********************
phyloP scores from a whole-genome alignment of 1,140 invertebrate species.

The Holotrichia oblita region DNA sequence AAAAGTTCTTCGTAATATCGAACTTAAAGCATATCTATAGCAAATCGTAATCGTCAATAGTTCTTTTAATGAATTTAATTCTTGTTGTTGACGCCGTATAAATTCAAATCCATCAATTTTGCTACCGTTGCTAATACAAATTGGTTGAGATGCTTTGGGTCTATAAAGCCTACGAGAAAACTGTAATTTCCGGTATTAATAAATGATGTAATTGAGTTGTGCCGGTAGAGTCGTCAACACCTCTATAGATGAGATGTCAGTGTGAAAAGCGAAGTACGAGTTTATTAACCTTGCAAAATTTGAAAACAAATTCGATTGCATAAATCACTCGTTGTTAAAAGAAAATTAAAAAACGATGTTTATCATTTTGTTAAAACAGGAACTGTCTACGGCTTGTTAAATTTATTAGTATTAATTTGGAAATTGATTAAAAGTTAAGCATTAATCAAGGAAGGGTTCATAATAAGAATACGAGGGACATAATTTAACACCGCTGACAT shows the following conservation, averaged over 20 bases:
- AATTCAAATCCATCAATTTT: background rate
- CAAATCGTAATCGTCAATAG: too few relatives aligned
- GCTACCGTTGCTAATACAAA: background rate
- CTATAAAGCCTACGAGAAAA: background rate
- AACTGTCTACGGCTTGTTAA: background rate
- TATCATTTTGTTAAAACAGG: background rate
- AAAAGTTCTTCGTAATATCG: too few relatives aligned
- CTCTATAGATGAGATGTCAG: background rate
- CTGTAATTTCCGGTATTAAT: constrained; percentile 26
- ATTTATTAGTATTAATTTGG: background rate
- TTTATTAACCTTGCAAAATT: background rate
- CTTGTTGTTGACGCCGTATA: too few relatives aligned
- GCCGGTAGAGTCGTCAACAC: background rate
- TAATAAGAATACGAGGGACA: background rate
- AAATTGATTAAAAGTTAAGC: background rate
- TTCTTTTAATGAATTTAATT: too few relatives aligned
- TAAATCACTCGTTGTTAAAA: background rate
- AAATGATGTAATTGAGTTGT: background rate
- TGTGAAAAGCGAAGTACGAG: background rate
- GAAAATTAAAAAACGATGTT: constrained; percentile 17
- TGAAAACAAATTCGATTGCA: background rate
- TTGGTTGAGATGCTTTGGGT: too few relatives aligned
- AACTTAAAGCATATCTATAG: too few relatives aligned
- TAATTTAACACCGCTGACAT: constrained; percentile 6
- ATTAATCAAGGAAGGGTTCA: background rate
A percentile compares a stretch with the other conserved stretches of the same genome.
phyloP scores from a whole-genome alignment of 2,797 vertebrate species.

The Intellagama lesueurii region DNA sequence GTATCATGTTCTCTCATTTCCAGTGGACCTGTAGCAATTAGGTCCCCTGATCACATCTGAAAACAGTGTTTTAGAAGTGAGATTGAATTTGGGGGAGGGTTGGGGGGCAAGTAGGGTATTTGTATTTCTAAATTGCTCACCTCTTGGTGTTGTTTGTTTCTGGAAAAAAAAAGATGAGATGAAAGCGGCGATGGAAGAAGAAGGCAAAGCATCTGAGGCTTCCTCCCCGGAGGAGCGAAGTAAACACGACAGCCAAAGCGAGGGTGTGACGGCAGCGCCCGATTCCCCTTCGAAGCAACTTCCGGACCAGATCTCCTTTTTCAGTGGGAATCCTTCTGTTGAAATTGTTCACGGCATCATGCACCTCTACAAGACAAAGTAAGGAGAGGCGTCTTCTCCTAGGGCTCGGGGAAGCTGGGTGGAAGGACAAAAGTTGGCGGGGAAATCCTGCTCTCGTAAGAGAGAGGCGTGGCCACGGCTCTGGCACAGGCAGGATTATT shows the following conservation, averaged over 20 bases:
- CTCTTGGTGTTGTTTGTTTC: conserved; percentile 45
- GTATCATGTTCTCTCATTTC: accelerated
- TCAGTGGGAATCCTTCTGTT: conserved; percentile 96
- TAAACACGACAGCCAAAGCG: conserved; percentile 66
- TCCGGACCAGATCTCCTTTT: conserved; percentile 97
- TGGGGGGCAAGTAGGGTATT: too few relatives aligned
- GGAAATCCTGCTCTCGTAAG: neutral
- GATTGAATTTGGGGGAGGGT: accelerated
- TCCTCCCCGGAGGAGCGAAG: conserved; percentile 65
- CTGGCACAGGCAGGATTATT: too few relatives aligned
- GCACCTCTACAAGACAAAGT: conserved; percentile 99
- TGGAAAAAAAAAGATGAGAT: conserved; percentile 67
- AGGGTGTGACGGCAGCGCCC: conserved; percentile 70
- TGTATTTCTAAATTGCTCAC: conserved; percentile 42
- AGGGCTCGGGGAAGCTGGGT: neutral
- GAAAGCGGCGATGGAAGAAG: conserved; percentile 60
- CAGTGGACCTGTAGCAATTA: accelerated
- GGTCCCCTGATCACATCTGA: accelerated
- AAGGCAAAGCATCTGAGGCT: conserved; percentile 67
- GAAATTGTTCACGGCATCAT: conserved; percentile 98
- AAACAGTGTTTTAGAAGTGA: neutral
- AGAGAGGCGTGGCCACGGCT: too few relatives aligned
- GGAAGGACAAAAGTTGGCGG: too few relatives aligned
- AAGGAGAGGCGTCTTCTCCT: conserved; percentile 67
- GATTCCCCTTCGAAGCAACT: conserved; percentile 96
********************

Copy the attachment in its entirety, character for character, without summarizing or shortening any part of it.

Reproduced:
phyloP scores from a whole-genome alignment of 1,140 invertebrate species.

The Holotrichia oblita region DNA sequence AAAAGTTCTTCGTAATATCGAACTTAAAGCATATCTATAGCAAATCGTAATCGTCAATAGTTCTTTTAATGAATTTAATTCTTGTTGTTGACGCCGTATAAATTCAAATCCATCAATTTTGCTACCGTTGCTAATACAAATTGGTTGAGATGCTTTGGGTCTATAAAGCCTACGAGAAAACTGTAATTTCCGGTATTAATAAATGATGTAATTGAGTTGTGCCGGTAGAGTCGTCAACACCTCTATAGATGAGATGTCAGTGTGAAAAGCGAAGTACGAGTTTATTAACCTTGCAAAATTTGAAAACAAATTCGATTGCATAAATCACTCGTTGTTAAAAGAAAATTAAAAAACGATGTTTATCATTTTGTTAAAACAGGAACTGTCTACGGCTTGTTAAATTTATTAGTATTAATTTGGAAATTGATTAAAAGTTAAGCATTAATCAAGGAAGGGTTCATAATAAGAATACGAGGGACATAATTTAACACCGCTGACAT shows the following conservation, averaged over 20 bases:
- AATTCAAATCCATCAATTTT: background rate
- CAAATCGTAATCGTCAATAG: too few relatives aligned
- GCTACCGTTGCTAATACAAA: background rate
- CTATAAAGCCTACGAGAAAA: background rate
- AACTGTCTACGGCTTGTTAA: background rate
- TATCATTTTGTTAAAACAGG: background rate
- AAAAGTTCTTCGTAATATCG: too few relatives aligned
- CTCTATAGATGAGATGTCAG: background rate
- CTGTAATTTCCGGTATTAAT: constrained; percentile 26
- ATTTATTAGTATTAATTTGG: background rate
- TTTATTAACCTTGCAAAATT: background rate
- CTTGTTGTTGACGCCGTATA: too few relatives aligned
- GCCGGTAGAGTCGTCAACAC: background rate
- TAATAAGAATACGAGGGACA: background rate
- AAATTGATTAAAAGTTAAGC: background rate
- TTCTTTTAATGAATTTAATT: too few relatives aligned
- TAAATCACTCGTTGTTAAAA: background rate
- AAATGATGTAATTGAGTTGT: background rate
- TGTGAAAAGCGAAGTACGAG: background rate
- GAAAATTAAAAAACGATGTT: constrained; percentile 17
- TGAAAACAAATTCGATTGCA: background rate
- TTGGTTGAGATGCTTTGGGT: too few relatives aligned
- AACTTAAAGCATATCTATAG: too few relatives aligned
- TAATTTAACACCGCTGACAT: constrained; percentile 6
- ATTAATCAAGGAAGGGTTCA: background rate
A percentile compares a stretch with the other conserved stretches of the same genome.
phyloP scores from a whole-genome alignment of 2,797 vertebrate species.

The Intellagama lesueurii region DNA sequence GTATCATGTTCTCTCATTTCCAGTGGACCTGTAGCAATTAGGTCCCCTGATCACATCTGAAAACAGTGTTTTAGAAGTGAGATTGAATTTGGGGGAGGGTTGGGGGGCAAGTAGGGTATTTGTATTTCTAAATTGCTCACCTCTTGGTGTTGTTTGTTTCTGGAAAAAAAAAGATGAGATGAAAGCGGCGATGGAAGAAGAAGGCAAAGCATCTGAGGCTTCCTCCCCGGAGGAGCGAAGTAAACACGACAGCCAAAGCGAGGGTGTGACGGCAGCGCCCGATTCCCCTTCGAAGCAACTTCCGGACCAGATCTCCTTTTTCAGTGGGAATCCTTCTGTTGAAATTGTTCACGGCATCATGCACCTCTACAAGACAAAGTAAGGAGAGGCGTCTTCTCCTAGGGCTCGGGGAAGCTGGGTGGAAGGACAAAAGTTGGCGGGGAAATCCTGCTCTCGTAAGAGAGAGGCGTGGCCACGGCTCTGGCACAGGCAGGATTATT shows the following conservation, averaged over 20 bases:
- CTCTTGGTGTTGTTTGTTTC: conserved; percentile 45
- GTATCATGTTCTCTCATTTC: accelerated
- TCAGTGGGAATCCTTCTGTT: conserved; percentile 96
- TAAACACGACAGCCAAAGCG: conserved; percentile 66
- TCCGGACCAGATCTCCTTTT: conserved; percentile 97
- TGGGGGGCAAGTAGGGTATT: too few relatives aligned
- GGAAATCCTGCTCTCGTAAG: neutral
- GATTGAATTTGGGGGAGGGT: accelerated
- TCCTCCCCGGAGGAGCGAAG: conserved; percentile 65
- CTGGCACAGGCAGGATTATT: too few relatives aligned
- GCACCTCTACAAGACAAAGT: conserved; percentile 99
- TGGAAAAAAAAAGATGAGAT: conserved; percentile 67
- AGGGTGTGACGGCAGCGCCC: conserved; percentile 70
- TGTATTTCTAAATTGCTCAC: conserved; percentile 42
- AGGGCTCGGGGAAGCTGGGT: neutral
- GAAAGCGGCGATGGAAGAAG: conserved; percentile 60
- CAGTGGACCTGTAGCAATTA: accelerated
- GGTCCCCTGATCACATCTGA: accelerated
- AAGGCAAAGCATCTGAGGCT: conserved; percentile 67
- GAAATTGTTCACGGCATCAT: conserved; percentile 98
- AAACAGTGTTTTAGAAGTGA: neutral
- AGAGAGGCGTGGCCACGGCT: too few relatives aligned
- GGAAGGACAAAAGTTGGCGG: too few relatives aligned
- AAGGAGAGGCGTCTTCTCCT: conserved; percentile 67
- GATTCCCCTTCGAAGCAACT: conserved; percentile 96